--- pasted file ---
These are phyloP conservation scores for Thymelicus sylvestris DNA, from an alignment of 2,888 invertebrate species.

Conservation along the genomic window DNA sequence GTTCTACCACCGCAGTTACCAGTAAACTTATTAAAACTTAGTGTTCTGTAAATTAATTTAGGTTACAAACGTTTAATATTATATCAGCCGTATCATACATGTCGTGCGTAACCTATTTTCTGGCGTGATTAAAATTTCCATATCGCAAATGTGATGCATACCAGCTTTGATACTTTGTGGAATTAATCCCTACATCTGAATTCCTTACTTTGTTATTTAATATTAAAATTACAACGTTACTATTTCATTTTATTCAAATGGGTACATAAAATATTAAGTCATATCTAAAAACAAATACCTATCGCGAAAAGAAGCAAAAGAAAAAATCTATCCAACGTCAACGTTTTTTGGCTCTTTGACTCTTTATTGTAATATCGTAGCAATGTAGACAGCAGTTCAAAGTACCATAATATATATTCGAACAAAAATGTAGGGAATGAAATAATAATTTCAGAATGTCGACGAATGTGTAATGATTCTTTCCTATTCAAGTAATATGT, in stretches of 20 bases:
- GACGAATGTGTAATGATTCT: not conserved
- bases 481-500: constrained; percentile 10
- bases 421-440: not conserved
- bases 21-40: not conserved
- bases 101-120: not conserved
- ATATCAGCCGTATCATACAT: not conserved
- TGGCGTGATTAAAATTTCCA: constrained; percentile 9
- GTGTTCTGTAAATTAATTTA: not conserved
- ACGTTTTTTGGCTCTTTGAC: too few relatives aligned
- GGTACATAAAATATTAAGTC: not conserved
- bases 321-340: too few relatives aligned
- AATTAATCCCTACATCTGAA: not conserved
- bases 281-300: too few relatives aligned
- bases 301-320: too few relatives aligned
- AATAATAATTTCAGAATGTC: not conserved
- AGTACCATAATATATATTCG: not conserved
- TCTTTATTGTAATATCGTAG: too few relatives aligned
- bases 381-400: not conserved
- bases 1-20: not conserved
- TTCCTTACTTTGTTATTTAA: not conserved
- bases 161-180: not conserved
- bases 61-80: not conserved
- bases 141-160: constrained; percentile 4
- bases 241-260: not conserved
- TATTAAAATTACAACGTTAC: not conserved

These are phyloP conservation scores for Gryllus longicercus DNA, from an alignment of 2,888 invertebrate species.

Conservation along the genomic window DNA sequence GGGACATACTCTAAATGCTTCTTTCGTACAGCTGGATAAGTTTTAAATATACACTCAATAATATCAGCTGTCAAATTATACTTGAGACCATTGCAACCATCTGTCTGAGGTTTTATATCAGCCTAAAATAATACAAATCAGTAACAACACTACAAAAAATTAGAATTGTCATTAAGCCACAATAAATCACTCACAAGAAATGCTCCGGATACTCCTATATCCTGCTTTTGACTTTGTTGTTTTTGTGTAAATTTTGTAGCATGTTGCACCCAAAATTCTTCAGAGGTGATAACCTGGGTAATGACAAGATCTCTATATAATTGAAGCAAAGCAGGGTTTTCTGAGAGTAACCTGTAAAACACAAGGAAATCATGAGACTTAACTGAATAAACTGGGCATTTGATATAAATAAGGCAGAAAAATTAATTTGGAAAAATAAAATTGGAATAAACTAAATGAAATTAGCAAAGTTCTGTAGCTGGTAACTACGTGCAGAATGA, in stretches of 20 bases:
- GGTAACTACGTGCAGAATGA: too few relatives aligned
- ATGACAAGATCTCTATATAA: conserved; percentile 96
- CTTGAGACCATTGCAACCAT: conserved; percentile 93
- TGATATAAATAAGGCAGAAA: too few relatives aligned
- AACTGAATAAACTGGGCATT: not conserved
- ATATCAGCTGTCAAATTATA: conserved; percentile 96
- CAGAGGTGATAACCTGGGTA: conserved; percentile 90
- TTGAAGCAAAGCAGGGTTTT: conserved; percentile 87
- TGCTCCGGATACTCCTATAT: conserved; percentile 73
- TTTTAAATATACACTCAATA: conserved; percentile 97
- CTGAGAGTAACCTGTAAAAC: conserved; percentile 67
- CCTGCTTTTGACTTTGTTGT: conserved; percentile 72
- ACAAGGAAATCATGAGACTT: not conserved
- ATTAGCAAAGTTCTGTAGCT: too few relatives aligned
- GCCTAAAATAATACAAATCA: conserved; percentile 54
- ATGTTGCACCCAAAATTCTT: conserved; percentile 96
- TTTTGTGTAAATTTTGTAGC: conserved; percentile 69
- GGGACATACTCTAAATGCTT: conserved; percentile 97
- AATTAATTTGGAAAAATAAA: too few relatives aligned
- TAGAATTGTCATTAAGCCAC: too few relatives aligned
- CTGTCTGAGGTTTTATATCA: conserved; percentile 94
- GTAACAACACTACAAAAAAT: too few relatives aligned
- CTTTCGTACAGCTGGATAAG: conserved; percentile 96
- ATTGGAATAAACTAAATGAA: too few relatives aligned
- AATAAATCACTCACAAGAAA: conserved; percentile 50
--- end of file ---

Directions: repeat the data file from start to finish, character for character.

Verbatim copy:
These are phyloP conservation scores for Thymelicus sylvestris DNA, from an alignment of 2,888 invertebrate species.

Conservation along the genomic window DNA sequence GTTCTACCACCGCAGTTACCAGTAAACTTATTAAAACTTAGTGTTCTGTAAATTAATTTAGGTTACAAACGTTTAATATTATATCAGCCGTATCATACATGTCGTGCGTAACCTATTTTCTGGCGTGATTAAAATTTCCATATCGCAAATGTGATGCATACCAGCTTTGATACTTTGTGGAATTAATCCCTACATCTGAATTCCTTACTTTGTTATTTAATATTAAAATTACAACGTTACTATTTCATTTTATTCAAATGGGTACATAAAATATTAAGTCATATCTAAAAACAAATACCTATCGCGAAAAGAAGCAAAAGAAAAAATCTATCCAACGTCAACGTTTTTTGGCTCTTTGACTCTTTATTGTAATATCGTAGCAATGTAGACAGCAGTTCAAAGTACCATAATATATATTCGAACAAAAATGTAGGGAATGAAATAATAATTTCAGAATGTCGACGAATGTGTAATGATTCTTTCCTATTCAAGTAATATGT, in stretches of 20 bases:
- GACGAATGTGTAATGATTCT: not conserved
- bases 481-500: constrained; percentile 10
- bases 421-440: not conserved
- bases 21-40: not conserved
- bases 101-120: not conserved
- ATATCAGCCGTATCATACAT: not conserved
- TGGCGTGATTAAAATTTCCA: constrained; percentile 9
- GTGTTCTGTAAATTAATTTA: not conserved
- ACGTTTTTTGGCTCTTTGAC: too few relatives aligned
- GGTACATAAAATATTAAGTC: not conserved
- bases 321-340: too few relatives aligned
- AATTAATCCCTACATCTGAA: not conserved
- bases 281-300: too few relatives aligned
- bases 301-320: too few relatives aligned
- AATAATAATTTCAGAATGTC: not conserved
- AGTACCATAATATATATTCG: not conserved
- TCTTTATTGTAATATCGTAG: too few relatives aligned
- bases 381-400: not conserved
- bases 1-20: not conserved
- TTCCTTACTTTGTTATTTAA: not conserved
- bases 161-180: not conserved
- bases 61-80: not conserved
- bases 141-160: constrained; percentile 4
- bases 241-260: not conserved
- TATTAAAATTACAACGTTAC: not conserved

These are phyloP conservation scores for Gryllus longicercus DNA, from an alignment of 2,888 invertebrate species.

Conservation along the genomic window DNA sequence GGGACATACTCTAAATGCTTCTTTCGTACAGCTGGATAAGTTTTAAATATACACTCAATAATATCAGCTGTCAAATTATACTTGAGACCATTGCAACCATCTGTCTGAGGTTTTATATCAGCCTAAAATAATACAAATCAGTAACAACACTACAAAAAATTAGAATTGTCATTAAGCCACAATAAATCACTCACAAGAAATGCTCCGGATACTCCTATATCCTGCTTTTGACTTTGTTGTTTTTGTGTAAATTTTGTAGCATGTTGCACCCAAAATTCTTCAGAGGTGATAACCTGGGTAATGACAAGATCTCTATATAATTGAAGCAAAGCAGGGTTTTCTGAGAGTAACCTGTAAAACACAAGGAAATCATGAGACTTAACTGAATAAACTGGGCATTTGATATAAATAAGGCAGAAAAATTAATTTGGAAAAATAAAATTGGAATAAACTAAATGAAATTAGCAAAGTTCTGTAGCTGGTAACTACGTGCAGAATGA, in stretches of 20 bases:
- GGTAACTACGTGCAGAATGA: too few relatives aligned
- ATGACAAGATCTCTATATAA: conserved; percentile 96
- CTTGAGACCATTGCAACCAT: conserved; percentile 93
- TGATATAAATAAGGCAGAAA: too few relatives aligned
- AACTGAATAAACTGGGCATT: not conserved
- ATATCAGCTGTCAAATTATA: conserved; percentile 96
- CAGAGGTGATAACCTGGGTA: conserved; percentile 90
- TTGAAGCAAAGCAGGGTTTT: conserved; percentile 87
- TGCTCCGGATACTCCTATAT: conserved; percentile 73
- TTTTAAATATACACTCAATA: conserved; percentile 97
- CTGAGAGTAACCTGTAAAAC: conserved; percentile 67
- CCTGCTTTTGACTTTGTTGT: conserved; percentile 72
- ACAAGGAAATCATGAGACTT: not conserved
- ATTAGCAAAGTTCTGTAGCT: too few relatives aligned
- GCCTAAAATAATACAAATCA: conserved; percentile 54
- ATGTTGCACCCAAAATTCTT: conserved; percentile 96
- TTTTGTGTAAATTTTGTAGC: conserved; percentile 69
- GGGACATACTCTAAATGCTT: conserved; percentile 97
- AATTAATTTGGAAAAATAAA: too few relatives aligned
- TAGAATTGTCATTAAGCCAC: too few relatives aligned
- CTGTCTGAGGTTTTATATCA: conserved; percentile 94
- GTAACAACACTACAAAAAAT: too few relatives aligned
- CTTTCGTACAGCTGGATAAG: conserved; percentile 96
- ATTGGAATAAACTAAATGAA: too few relatives aligned
- AATAAATCACTCACAAGAAA: conserved; percentile 50